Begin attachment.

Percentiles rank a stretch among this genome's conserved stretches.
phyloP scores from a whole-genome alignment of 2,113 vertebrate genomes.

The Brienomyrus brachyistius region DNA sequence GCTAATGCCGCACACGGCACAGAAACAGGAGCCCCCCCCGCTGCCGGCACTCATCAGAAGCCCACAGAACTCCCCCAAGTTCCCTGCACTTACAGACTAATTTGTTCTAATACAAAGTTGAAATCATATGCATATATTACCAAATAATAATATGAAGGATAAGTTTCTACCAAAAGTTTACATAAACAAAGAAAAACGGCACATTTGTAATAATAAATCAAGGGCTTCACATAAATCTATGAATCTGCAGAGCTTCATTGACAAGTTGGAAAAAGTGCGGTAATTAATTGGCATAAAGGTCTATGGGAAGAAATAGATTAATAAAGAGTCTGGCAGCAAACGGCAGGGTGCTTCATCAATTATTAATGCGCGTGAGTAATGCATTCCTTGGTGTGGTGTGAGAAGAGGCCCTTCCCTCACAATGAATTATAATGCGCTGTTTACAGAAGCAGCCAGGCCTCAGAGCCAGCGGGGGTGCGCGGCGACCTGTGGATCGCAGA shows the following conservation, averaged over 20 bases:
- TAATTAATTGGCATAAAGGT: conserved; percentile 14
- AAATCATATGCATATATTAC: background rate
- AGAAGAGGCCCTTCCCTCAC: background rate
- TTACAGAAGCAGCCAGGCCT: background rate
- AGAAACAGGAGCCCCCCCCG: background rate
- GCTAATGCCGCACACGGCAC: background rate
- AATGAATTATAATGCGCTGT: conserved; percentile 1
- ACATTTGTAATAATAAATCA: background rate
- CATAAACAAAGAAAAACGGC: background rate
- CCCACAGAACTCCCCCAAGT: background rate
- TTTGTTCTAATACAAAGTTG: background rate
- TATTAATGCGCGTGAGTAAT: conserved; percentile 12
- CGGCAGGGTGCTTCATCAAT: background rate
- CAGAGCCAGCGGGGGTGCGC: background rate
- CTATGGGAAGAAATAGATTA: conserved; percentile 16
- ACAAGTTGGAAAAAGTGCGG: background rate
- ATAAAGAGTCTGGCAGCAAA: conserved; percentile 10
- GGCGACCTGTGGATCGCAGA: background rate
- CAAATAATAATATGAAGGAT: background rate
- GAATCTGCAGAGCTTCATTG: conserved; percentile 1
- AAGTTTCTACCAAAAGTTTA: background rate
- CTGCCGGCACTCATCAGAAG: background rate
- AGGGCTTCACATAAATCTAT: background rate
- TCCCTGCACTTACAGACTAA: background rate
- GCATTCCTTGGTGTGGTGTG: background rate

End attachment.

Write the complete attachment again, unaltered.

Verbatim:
Percentiles rank a stretch among this genome's conserved stretches.
phyloP scores from a whole-genome alignment of 2,113 vertebrate genomes.

The Brienomyrus brachyistius region DNA sequence GCTAATGCCGCACACGGCACAGAAACAGGAGCCCCCCCCGCTGCCGGCACTCATCAGAAGCCCACAGAACTCCCCCAAGTTCCCTGCACTTACAGACTAATTTGTTCTAATACAAAGTTGAAATCATATGCATATATTACCAAATAATAATATGAAGGATAAGTTTCTACCAAAAGTTTACATAAACAAAGAAAAACGGCACATTTGTAATAATAAATCAAGGGCTTCACATAAATCTATGAATCTGCAGAGCTTCATTGACAAGTTGGAAAAAGTGCGGTAATTAATTGGCATAAAGGTCTATGGGAAGAAATAGATTAATAAAGAGTCTGGCAGCAAACGGCAGGGTGCTTCATCAATTATTAATGCGCGTGAGTAATGCATTCCTTGGTGTGGTGTGAGAAGAGGCCCTTCCCTCACAATGAATTATAATGCGCTGTTTACAGAAGCAGCCAGGCCTCAGAGCCAGCGGGGGTGCGCGGCGACCTGTGGATCGCAGA shows the following conservation, averaged over 20 bases:
- TAATTAATTGGCATAAAGGT: conserved; percentile 14
- AAATCATATGCATATATTAC: background rate
- AGAAGAGGCCCTTCCCTCAC: background rate
- TTACAGAAGCAGCCAGGCCT: background rate
- AGAAACAGGAGCCCCCCCCG: background rate
- GCTAATGCCGCACACGGCAC: background rate
- AATGAATTATAATGCGCTGT: conserved; percentile 1
- ACATTTGTAATAATAAATCA: background rate
- CATAAACAAAGAAAAACGGC: background rate
- CCCACAGAACTCCCCCAAGT: background rate
- TTTGTTCTAATACAAAGTTG: background rate
- TATTAATGCGCGTGAGTAAT: conserved; percentile 12
- CGGCAGGGTGCTTCATCAAT: background rate
- CAGAGCCAGCGGGGGTGCGC: background rate
- CTATGGGAAGAAATAGATTA: conserved; percentile 16
- ACAAGTTGGAAAAAGTGCGG: background rate
- ATAAAGAGTCTGGCAGCAAA: conserved; percentile 10
- GGCGACCTGTGGATCGCAGA: background rate
- CAAATAATAATATGAAGGAT: background rate
- GAATCTGCAGAGCTTCATTG: conserved; percentile 1
- AAGTTTCTACCAAAAGTTTA: background rate
- CTGCCGGCACTCATCAGAAG: background rate
- AGGGCTTCACATAAATCTAT: background rate
- TCCCTGCACTTACAGACTAA: background rate
- GCATTCCTTGGTGTGGTGTG: background rate